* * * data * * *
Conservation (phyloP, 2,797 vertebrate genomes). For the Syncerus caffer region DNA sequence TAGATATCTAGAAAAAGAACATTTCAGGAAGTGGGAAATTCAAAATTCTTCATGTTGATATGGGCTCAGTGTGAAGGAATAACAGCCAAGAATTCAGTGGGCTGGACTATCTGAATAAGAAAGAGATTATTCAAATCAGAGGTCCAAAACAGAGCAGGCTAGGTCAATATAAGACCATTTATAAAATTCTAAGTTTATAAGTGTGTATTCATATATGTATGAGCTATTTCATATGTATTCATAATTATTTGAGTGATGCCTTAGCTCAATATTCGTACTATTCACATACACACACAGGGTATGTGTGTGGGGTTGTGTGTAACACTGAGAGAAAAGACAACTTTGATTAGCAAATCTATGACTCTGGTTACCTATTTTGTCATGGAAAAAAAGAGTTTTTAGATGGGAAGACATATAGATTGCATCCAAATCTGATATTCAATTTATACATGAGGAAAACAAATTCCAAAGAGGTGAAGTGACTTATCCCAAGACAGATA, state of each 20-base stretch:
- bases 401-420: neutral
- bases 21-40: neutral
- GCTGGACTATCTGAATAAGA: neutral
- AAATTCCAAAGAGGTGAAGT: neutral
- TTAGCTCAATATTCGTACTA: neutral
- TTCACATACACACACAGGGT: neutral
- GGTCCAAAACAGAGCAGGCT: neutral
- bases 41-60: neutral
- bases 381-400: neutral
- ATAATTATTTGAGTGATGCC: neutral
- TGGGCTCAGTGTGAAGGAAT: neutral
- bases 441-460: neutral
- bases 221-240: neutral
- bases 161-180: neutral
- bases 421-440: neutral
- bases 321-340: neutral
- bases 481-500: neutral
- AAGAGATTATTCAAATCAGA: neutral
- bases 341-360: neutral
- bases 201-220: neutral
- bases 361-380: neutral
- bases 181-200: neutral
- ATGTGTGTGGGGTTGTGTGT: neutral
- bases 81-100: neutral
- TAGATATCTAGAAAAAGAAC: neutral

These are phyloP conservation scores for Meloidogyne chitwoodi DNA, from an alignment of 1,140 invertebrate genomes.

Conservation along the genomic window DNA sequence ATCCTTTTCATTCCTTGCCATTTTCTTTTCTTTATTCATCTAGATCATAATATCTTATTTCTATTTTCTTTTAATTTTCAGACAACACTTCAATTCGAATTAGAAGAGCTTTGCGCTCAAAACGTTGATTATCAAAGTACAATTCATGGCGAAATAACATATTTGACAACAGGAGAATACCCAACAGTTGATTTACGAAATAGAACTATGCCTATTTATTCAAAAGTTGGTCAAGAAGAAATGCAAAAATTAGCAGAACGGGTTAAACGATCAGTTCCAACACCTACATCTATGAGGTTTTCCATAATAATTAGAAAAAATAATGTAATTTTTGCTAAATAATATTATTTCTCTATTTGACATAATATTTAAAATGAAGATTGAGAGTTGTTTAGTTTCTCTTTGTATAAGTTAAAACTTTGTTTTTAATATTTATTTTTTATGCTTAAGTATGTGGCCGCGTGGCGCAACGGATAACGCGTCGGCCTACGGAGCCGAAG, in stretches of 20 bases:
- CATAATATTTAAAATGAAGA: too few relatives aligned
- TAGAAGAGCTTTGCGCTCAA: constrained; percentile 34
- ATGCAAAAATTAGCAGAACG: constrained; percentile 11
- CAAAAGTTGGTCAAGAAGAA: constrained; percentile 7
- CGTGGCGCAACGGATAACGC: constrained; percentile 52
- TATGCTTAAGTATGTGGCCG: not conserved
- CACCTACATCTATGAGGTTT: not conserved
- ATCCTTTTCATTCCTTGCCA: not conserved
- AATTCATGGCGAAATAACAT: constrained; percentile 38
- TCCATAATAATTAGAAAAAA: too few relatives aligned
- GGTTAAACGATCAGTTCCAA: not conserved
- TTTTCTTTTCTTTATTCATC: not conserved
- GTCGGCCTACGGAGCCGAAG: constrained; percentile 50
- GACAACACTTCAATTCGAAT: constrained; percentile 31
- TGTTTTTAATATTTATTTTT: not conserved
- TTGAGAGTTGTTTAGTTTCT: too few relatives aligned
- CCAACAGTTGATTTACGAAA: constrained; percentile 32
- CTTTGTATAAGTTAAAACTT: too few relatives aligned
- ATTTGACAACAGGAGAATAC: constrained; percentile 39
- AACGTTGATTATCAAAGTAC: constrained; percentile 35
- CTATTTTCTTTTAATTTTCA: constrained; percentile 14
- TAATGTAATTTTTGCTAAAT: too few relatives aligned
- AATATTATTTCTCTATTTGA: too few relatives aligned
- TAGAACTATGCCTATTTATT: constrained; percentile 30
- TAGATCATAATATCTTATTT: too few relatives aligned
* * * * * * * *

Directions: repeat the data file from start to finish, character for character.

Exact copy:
Conservation (phyloP, 2,797 vertebrate genomes). For the Syncerus caffer region DNA sequence TAGATATCTAGAAAAAGAACATTTCAGGAAGTGGGAAATTCAAAATTCTTCATGTTGATATGGGCTCAGTGTGAAGGAATAACAGCCAAGAATTCAGTGGGCTGGACTATCTGAATAAGAAAGAGATTATTCAAATCAGAGGTCCAAAACAGAGCAGGCTAGGTCAATATAAGACCATTTATAAAATTCTAAGTTTATAAGTGTGTATTCATATATGTATGAGCTATTTCATATGTATTCATAATTATTTGAGTGATGCCTTAGCTCAATATTCGTACTATTCACATACACACACAGGGTATGTGTGTGGGGTTGTGTGTAACACTGAGAGAAAAGACAACTTTGATTAGCAAATCTATGACTCTGGTTACCTATTTTGTCATGGAAAAAAAGAGTTTTTAGATGGGAAGACATATAGATTGCATCCAAATCTGATATTCAATTTATACATGAGGAAAACAAATTCCAAAGAGGTGAAGTGACTTATCCCAAGACAGATA, state of each 20-base stretch:
- bases 401-420: neutral
- bases 21-40: neutral
- GCTGGACTATCTGAATAAGA: neutral
- AAATTCCAAAGAGGTGAAGT: neutral
- TTAGCTCAATATTCGTACTA: neutral
- TTCACATACACACACAGGGT: neutral
- GGTCCAAAACAGAGCAGGCT: neutral
- bases 41-60: neutral
- bases 381-400: neutral
- ATAATTATTTGAGTGATGCC: neutral
- TGGGCTCAGTGTGAAGGAAT: neutral
- bases 441-460: neutral
- bases 221-240: neutral
- bases 161-180: neutral
- bases 421-440: neutral
- bases 321-340: neutral
- bases 481-500: neutral
- AAGAGATTATTCAAATCAGA: neutral
- bases 341-360: neutral
- bases 201-220: neutral
- bases 361-380: neutral
- bases 181-200: neutral
- ATGTGTGTGGGGTTGTGTGT: neutral
- bases 81-100: neutral
- TAGATATCTAGAAAAAGAAC: neutral

These are phyloP conservation scores for Meloidogyne chitwoodi DNA, from an alignment of 1,140 invertebrate genomes.

Conservation along the genomic window DNA sequence ATCCTTTTCATTCCTTGCCATTTTCTTTTCTTTATTCATCTAGATCATAATATCTTATTTCTATTTTCTTTTAATTTTCAGACAACACTTCAATTCGAATTAGAAGAGCTTTGCGCTCAAAACGTTGATTATCAAAGTACAATTCATGGCGAAATAACATATTTGACAACAGGAGAATACCCAACAGTTGATTTACGAAATAGAACTATGCCTATTTATTCAAAAGTTGGTCAAGAAGAAATGCAAAAATTAGCAGAACGGGTTAAACGATCAGTTCCAACACCTACATCTATGAGGTTTTCCATAATAATTAGAAAAAATAATGTAATTTTTGCTAAATAATATTATTTCTCTATTTGACATAATATTTAAAATGAAGATTGAGAGTTGTTTAGTTTCTCTTTGTATAAGTTAAAACTTTGTTTTTAATATTTATTTTTTATGCTTAAGTATGTGGCCGCGTGGCGCAACGGATAACGCGTCGGCCTACGGAGCCGAAG, in stretches of 20 bases:
- CATAATATTTAAAATGAAGA: too few relatives aligned
- TAGAAGAGCTTTGCGCTCAA: constrained; percentile 34
- ATGCAAAAATTAGCAGAACG: constrained; percentile 11
- CAAAAGTTGGTCAAGAAGAA: constrained; percentile 7
- CGTGGCGCAACGGATAACGC: constrained; percentile 52
- TATGCTTAAGTATGTGGCCG: not conserved
- CACCTACATCTATGAGGTTT: not conserved
- ATCCTTTTCATTCCTTGCCA: not conserved
- AATTCATGGCGAAATAACAT: constrained; percentile 38
- TCCATAATAATTAGAAAAAA: too few relatives aligned
- GGTTAAACGATCAGTTCCAA: not conserved
- TTTTCTTTTCTTTATTCATC: not conserved
- GTCGGCCTACGGAGCCGAAG: constrained; percentile 50
- GACAACACTTCAATTCGAAT: constrained; percentile 31
- TGTTTTTAATATTTATTTTT: not conserved
- TTGAGAGTTGTTTAGTTTCT: too few relatives aligned
- CCAACAGTTGATTTACGAAA: constrained; percentile 32
- CTTTGTATAAGTTAAAACTT: too few relatives aligned
- ATTTGACAACAGGAGAATAC: constrained; percentile 39
- AACGTTGATTATCAAAGTAC: constrained; percentile 35
- CTATTTTCTTTTAATTTTCA: constrained; percentile 14
- TAATGTAATTTTTGCTAAAT: too few relatives aligned
- AATATTATTTCTCTATTTGA: too few relatives aligned
- TAGAACTATGCCTATTTATT: constrained; percentile 30
- TAGATCATAATATCTTATTT: too few relatives aligned